August update

Predicting the oil price part 2…

When we posted our last Oil Market Report, the World Cup was imminent and as we know now, so was England’s early exit. On the positive side though, we were able to track down Panini stickers 77, 236, 405 and 621 but do still need 132 (Ron Vlaar of Holland). England’s sorry performances at major footballing events have become rather predictable over the years and certainly a great deal easier to predict than oil prices. However we did state back in April that along with weather, wars tend to be the major factor behind oil price movements and this view was borne out in June/July as the military success of ISIS in Iraq (an organisation so extreme that even Al Qaeda have condemned them…!) drove prices northwards. In fact at the end of June, the oil price went up by $7 per barrel, from $108 to $115.

Things did ease off quickly afterwards – when it became evident that key Southern Iraqi oil fields were not under threat – but an increase of $7 per barrel is a very significant price change and yet consumers in the UK and to a lesser extent Europe, would have been forgiven for noticing very little at the pumps when they went to fill-up. In fact in pence per litre terms prices stayed fairly flat throughput, starting at 103.51ppl (wholesale + duty) and finishing at 104.72ppl – a rise of only 1.21ppl. How so, you ask? Well some of it is due to the supply-chain and the amount of time it takes for oil prices to be reflected in refined products at the pump. But of far more profound influence is the $/£ exchange rate and here is another reason why predicting consumer fuel prices is such a devilishly difficult exercise.

The attached graphs illustrate how exchange rates can and often do have a greater impact on pump prices than the actual price of oil. The first graph shows the price of Rotterdam Diesel in $/tonne (i.e the actual price of diesel as it is traded on the European Wholesale Markets) over the last 12 months. The diesel data is coupled with the £/$ exchange rate for the same period and shows a clear strengthening of the UK Pound against the $ (i.e. the £ is increasing in value). The second graph shows (in red) how the Rotterdam Diesel price was converted to pence per litre (the basis for UK pump prices) and what we can clearly see here is how the pence per litre diesel price has fallen at a much more significant pace than the actual $ price of diesel.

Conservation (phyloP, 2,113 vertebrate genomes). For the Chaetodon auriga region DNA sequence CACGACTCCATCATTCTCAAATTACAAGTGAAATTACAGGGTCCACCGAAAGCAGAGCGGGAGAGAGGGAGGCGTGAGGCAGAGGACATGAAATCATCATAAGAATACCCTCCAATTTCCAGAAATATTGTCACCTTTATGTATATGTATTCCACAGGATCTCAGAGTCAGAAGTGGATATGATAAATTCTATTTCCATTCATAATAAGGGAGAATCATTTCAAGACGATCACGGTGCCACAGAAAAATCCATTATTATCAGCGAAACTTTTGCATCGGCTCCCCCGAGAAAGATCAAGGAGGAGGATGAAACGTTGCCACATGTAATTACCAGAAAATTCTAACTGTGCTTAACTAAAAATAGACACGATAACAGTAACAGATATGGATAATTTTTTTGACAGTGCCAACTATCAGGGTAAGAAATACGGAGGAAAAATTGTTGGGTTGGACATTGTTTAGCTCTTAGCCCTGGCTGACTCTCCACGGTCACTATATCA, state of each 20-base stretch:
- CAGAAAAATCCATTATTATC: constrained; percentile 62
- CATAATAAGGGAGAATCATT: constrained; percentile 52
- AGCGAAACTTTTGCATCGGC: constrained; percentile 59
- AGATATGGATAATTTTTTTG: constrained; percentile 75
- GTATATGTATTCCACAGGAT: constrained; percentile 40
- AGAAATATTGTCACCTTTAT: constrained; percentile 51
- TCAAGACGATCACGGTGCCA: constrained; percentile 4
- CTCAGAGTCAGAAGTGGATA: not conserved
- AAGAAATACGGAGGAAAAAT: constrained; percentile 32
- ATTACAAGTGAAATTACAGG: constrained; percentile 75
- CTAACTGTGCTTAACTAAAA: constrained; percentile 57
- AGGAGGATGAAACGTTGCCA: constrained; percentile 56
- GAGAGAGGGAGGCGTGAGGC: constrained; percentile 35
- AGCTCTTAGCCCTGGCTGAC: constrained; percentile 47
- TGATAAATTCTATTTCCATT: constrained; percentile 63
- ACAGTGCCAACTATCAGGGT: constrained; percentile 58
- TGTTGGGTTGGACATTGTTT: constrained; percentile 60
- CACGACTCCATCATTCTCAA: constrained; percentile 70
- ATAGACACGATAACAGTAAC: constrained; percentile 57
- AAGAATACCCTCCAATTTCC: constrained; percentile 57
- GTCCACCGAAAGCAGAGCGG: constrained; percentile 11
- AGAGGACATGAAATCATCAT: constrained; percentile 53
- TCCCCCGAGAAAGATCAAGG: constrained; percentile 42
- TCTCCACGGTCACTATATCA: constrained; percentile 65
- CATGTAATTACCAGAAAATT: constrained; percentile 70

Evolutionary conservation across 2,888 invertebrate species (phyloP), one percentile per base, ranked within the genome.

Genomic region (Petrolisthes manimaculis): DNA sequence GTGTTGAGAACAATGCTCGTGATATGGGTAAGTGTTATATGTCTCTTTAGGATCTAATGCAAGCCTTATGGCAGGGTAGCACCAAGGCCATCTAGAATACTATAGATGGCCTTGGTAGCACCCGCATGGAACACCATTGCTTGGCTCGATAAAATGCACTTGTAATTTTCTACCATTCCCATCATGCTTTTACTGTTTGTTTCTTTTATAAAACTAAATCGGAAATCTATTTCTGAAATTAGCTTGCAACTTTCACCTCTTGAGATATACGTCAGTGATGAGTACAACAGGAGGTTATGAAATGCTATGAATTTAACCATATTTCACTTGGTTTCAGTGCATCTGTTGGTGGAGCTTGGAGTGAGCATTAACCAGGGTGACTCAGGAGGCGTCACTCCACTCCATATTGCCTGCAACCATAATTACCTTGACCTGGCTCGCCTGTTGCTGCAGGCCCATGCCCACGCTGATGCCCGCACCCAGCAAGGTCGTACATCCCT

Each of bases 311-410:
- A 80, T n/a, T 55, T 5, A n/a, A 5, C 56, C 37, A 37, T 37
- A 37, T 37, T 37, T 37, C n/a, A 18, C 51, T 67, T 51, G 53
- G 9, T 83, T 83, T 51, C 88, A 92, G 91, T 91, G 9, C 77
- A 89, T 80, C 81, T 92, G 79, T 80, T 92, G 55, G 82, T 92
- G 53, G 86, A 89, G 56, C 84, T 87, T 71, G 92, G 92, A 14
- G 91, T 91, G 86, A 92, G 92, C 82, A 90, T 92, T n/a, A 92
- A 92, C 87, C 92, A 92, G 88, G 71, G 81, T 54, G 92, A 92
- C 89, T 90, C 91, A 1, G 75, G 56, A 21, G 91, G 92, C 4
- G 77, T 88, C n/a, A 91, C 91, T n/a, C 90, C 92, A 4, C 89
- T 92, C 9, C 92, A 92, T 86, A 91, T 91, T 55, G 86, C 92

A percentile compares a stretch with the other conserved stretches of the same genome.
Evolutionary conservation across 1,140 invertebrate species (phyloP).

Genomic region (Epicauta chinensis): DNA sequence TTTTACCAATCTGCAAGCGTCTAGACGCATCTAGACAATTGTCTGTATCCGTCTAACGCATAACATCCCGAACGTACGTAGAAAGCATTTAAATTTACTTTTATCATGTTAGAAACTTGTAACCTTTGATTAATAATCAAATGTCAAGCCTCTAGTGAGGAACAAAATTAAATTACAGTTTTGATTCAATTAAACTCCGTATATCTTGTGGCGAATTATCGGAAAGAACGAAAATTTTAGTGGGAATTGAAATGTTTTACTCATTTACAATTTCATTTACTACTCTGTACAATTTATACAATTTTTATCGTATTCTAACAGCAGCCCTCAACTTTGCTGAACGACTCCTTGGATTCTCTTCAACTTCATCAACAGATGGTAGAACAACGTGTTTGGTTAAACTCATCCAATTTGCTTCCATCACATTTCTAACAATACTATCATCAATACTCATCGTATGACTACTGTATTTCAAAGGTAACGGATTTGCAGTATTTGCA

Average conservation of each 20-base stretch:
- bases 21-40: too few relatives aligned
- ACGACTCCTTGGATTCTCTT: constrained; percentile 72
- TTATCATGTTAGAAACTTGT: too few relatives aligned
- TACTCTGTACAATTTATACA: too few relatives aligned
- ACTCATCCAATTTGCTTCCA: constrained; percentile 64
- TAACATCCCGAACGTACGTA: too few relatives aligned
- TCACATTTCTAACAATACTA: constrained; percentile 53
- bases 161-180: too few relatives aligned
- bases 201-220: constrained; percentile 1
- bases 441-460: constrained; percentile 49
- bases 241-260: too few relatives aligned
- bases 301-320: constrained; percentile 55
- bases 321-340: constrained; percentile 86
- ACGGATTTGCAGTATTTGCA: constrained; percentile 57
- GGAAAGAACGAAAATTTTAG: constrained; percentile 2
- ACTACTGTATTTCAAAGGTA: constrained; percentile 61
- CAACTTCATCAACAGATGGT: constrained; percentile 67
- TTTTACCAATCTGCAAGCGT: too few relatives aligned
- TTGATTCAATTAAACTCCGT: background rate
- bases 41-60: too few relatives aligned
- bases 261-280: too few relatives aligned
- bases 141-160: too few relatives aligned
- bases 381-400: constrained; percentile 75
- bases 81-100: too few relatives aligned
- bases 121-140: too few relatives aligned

Even more interesting is our modelled diesel price, based on a hypothetical scenario of the £ falling in value as much as it has risen over the 12 month period (i.e. down 0.17 to $1.34, rather than up 0.17 to $1.69). The result of such a drop in exchange rate value would be 12 pence per litre (ppl) difference between our modelled price and the actual diesel price. OK, so it’s a model and not reality, but the fact remains that an exchange rate drop of 0.17 over 12 months is not historically unusual and was in fact seen as recently as 2009. Nor would such a drop be considered as a major event by the general public and yet would mean diesel pump prices of around £1.50 per litre (when VAT is added). Such a high fuel price would surely put the government under significant pressure to do something about diesel costs – even though as the model illustrates, the high price would have very little to do with diesel prices at all!

So once again beware the experts who tell you which way the oil price is going. Even if they could successfully predict the oil price (which we know they can’t), the likelihood that they could also successfully call the exchange rate is slimmer than England’s chances of ever winning a World Cup. Exchange rates are impacted by a whole host of factors and few (if any) have any linkage or correlation to oil markets. When the Bank of England decides to raise interest rates, if and when the economy stops growing or when competing currencies falter/strengthen are just a few of the factors that drive exchange rates and consequently the price of fuel. Many of these factors are as arbitrary as they are obscure and just like oil markets, the reason that so many financial speculators find exchange rates lucrative is because market movement can be both significant and unpredictable – both ingredients for profitable returns. So when we concluded in the April Oil Market report that wars and weather are the two main drivers of oil prices, we really were only talking about oil prices on a world scale. If you want to look at the consumer end of oil pricing, then add in the impact of exchange rates and here is yet another factor that is largely beyond anyone’s control.

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